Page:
The tree bark made the soles of my bare feet itch, so I propped them up and out. The ripples were passing through the whole still surface of the billabong, under waterlilies and through clumps of weeds. I saw a glimpse of something brown that might have been a turtle disappear under the water.
The air was dry in my throat as I swallowed, and resumed my climb, scaling the skinnier branches. I have to admit that crocs were on my mind again when I finally got level with the sack. It was heavy, but the guns inside could straight kill a croc if you aimed right. Guns made a person feel a lot better. Well, depending which end of the barrel you were facing.
I reached up and idly tugged at the corner of the sack. It was wedged tight. There was a good chance that one of the thin branches was going to break while I was pulling it out, sending me toppling right back into the murky water. Granduncle would have no one left to whap but himself. Well, maybe he’d come whap the crocodile that ate me.
The image made me smile. Granduncle would, too; he was that kind of man. He talked back to whitefellas all the time, which was just about like whapping a crocodile. My mother was always signaling my grandmother to shut him up, distract him, before he got of on a real hate-spewing rant, his wiry gray beard trembling with emotion.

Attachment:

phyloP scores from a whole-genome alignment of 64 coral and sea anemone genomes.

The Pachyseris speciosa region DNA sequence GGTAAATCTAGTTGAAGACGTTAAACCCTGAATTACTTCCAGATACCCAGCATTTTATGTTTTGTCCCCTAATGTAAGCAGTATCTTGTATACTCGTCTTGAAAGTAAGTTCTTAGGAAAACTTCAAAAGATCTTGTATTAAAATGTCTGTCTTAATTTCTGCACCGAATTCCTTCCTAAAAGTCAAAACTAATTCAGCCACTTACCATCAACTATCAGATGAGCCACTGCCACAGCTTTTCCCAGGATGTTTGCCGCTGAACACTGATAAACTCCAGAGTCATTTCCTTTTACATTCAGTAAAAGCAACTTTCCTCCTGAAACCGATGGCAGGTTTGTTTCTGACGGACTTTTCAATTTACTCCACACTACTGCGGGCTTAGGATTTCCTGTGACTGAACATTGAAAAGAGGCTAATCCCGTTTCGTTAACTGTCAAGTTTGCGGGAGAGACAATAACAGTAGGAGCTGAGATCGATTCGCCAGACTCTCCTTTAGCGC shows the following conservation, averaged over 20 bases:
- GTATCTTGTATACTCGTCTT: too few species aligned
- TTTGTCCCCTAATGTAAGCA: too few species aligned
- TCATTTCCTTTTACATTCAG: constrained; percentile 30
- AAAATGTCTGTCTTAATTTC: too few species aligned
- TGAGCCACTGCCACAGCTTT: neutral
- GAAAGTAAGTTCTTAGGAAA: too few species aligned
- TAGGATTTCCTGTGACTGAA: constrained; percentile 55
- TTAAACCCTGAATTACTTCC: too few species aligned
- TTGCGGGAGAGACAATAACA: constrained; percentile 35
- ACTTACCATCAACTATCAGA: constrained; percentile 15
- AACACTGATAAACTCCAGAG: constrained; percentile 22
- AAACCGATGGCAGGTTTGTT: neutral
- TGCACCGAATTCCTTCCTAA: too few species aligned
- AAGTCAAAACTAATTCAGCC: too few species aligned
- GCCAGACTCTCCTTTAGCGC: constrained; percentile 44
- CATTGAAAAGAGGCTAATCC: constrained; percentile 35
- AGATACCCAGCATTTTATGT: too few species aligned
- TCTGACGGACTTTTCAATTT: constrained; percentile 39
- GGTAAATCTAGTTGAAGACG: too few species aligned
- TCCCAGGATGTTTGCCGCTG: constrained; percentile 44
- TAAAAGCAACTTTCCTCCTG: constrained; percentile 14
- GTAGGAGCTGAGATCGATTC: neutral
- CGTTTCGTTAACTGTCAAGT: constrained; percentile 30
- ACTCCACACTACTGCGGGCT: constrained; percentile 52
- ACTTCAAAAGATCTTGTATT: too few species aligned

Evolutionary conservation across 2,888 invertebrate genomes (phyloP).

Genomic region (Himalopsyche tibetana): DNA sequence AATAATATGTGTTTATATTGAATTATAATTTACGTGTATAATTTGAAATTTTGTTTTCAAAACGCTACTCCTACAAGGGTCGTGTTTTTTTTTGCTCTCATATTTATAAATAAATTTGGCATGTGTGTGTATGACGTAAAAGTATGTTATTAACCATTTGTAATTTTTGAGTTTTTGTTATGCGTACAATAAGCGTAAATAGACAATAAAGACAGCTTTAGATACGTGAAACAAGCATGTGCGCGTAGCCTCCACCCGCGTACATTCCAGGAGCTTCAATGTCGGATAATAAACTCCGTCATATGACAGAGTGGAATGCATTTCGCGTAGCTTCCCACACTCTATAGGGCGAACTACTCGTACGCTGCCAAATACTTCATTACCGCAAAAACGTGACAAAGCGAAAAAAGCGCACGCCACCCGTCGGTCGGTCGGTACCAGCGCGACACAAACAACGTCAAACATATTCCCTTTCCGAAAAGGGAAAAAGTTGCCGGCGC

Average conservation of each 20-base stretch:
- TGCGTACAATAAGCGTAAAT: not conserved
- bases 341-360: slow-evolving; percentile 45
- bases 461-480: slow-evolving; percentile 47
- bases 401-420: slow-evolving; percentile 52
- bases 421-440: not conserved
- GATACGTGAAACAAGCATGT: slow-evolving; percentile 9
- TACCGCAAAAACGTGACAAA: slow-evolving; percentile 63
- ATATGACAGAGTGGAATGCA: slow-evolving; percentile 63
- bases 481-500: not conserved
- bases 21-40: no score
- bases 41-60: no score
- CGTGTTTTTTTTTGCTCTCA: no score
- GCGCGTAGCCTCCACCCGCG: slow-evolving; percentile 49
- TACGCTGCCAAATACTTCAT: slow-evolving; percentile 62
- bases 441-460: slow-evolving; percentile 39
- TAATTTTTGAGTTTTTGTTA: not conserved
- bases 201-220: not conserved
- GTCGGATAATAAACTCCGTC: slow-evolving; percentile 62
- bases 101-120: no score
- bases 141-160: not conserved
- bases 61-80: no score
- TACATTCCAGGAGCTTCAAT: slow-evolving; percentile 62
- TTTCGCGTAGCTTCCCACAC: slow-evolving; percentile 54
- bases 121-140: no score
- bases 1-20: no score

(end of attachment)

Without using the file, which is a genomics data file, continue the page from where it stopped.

Granduncle didn’t understand the whitefellas, that was his problem. It was possible to get along fine with them if you were just nice. He was always going on and on about how we were going to make them leave someday; if you heard him talk, it was always tomorrow.
That made my mother mad. “They’re not leaving,” she’d say, shaking her whiskey flask at him. “You’re delusional. You’re going to get us all killed.”
(This was something I wasn’t supposed to hear.)
I didn’t think the whitefellas would really kill us, but they could make our lives real hard if we acted out. Which was why I just didn’t get Granduncle. Always mad, always yelling, and never really helping anybody. Always talking about the past. Always grabbing me and getting me involved in all his yelling.
“You’re a Wemba-Wemba,” he’d said to me once, the sagging flesh on his stick-skinny arms wobbling as he gestured. “Don’t you forget that, and don’t you let those pink-faced bastards take that away from you.”